Also, while leg and head room are good in both rows (2nd-row seats have 6 inches of fore-and-aft travel), the rear seat effectively holds just two adults. Over-the-shoulder and straight-back visibility are good, assisted by the back-up camera that’s standard on the Limited.

Read: ‘2015 Jeep Renegade: Jeep Gets a Cute ‘Ute’

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Tom finds Cherokee’s navigation-screen interface too busy for quick use.

Cherokee interiors provide something of a geography lesson as they are named after locations around the world that inspired their designs and colors. Limiteds come with a choice of three styles; the one in CG’s tester was “Vesuvio,” rendered in dark Jeep Brown and Indigo Blue leather that imparted a rich, nuanced look. The glove box isn’t especially large and door pockets are downright small but there is a shallow covered bin in the center of the dash top, the console arm rest opens to reveal a choice of two differently sized storage options, and there’s storage space under the front passenger seat. A pull-down center arm rest in the rear exposes a pair of cup holders.

As for controls, the Limited’s 8.4-inch in-dash screen regulates audio and navigation functions, but steering-wheel buttons reduce some of the need to contact the screen. Direct-acting climate-control buttons and dials sit below the touchscreen area and are positioned a little low for truly easy access, but climate settings can also be adjusted on the video screen.

As the well-optioned Limited that we tested shows, a 2014 Cherokee can start to run some money. However, with a choice of 4 models, including the Trailhawk that’s tailored for off-roading, and the availability of both engines in three of the four, Cherokee customers have a decent chance at finding a midsize SUV that meets their needs at a price they can afford.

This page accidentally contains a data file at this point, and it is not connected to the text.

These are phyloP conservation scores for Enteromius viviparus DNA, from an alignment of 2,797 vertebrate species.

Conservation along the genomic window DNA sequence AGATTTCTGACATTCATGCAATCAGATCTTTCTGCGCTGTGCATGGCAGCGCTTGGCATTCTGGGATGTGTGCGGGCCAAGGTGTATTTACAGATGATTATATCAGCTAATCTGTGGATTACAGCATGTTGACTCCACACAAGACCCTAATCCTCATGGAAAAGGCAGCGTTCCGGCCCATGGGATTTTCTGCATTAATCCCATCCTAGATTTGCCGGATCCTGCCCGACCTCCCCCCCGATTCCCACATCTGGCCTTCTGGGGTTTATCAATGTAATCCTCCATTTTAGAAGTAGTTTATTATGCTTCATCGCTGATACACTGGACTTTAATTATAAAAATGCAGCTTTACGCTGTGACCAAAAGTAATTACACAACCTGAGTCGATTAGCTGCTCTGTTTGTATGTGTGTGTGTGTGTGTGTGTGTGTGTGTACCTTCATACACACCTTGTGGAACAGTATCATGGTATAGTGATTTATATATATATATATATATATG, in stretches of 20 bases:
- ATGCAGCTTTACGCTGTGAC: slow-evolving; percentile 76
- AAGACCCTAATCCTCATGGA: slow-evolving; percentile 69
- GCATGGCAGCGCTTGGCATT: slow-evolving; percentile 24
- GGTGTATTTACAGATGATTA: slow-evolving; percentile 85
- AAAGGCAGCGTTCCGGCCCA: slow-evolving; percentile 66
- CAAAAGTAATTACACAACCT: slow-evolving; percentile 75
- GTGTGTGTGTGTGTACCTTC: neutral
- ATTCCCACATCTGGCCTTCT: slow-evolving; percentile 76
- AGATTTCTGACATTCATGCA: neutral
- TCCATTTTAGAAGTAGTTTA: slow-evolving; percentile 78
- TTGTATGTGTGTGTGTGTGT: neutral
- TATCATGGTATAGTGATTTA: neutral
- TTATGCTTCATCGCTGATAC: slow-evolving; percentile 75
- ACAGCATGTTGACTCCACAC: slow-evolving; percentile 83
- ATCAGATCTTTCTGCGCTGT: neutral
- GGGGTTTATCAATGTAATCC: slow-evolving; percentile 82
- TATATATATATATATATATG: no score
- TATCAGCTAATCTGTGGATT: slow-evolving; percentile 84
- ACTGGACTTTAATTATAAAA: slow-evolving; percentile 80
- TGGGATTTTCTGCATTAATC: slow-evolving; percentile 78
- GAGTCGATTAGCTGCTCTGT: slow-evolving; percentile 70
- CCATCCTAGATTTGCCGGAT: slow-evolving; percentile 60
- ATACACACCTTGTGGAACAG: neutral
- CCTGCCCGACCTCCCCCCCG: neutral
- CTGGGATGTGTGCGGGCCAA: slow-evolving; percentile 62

Tom Appel

Allow me to mirror John’s impressions with only a couple of exceptions. I think I was more impressed by the ride quality of our test Cherokee, and a little more frustrated by the control situation. On the first point, the Cherokee feels like a larger, pricier vehicle underway, absorbing bumps and ruts better than most of the vehicles in this class. On the second point, I would suggest that Chrysler strained to find ways to fill the Jeep’s enormous touch-screen control center. While owners will likely become familiar with the Uconnect interface, first-time and casual drivers will likely find themselves struggling to learn the drill.

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A decently low load floor and second-row seats that fold completely flat make Cherokee a solid cargo hauler.

Worth noting is our average fuel economy. Equipped with the V6, and tested during a cold and snowy week, we averaged 22.2 mpg. Many 4-cylinder compact crossovers don’t do much better.

Early sales numbers suggest that Jeep has a winner on its hands. Credit striking design, good power, and a fine ride for this new ‘ute’s solid first impression.

2014 Jeep Cherokee Trailhawk Walk-Around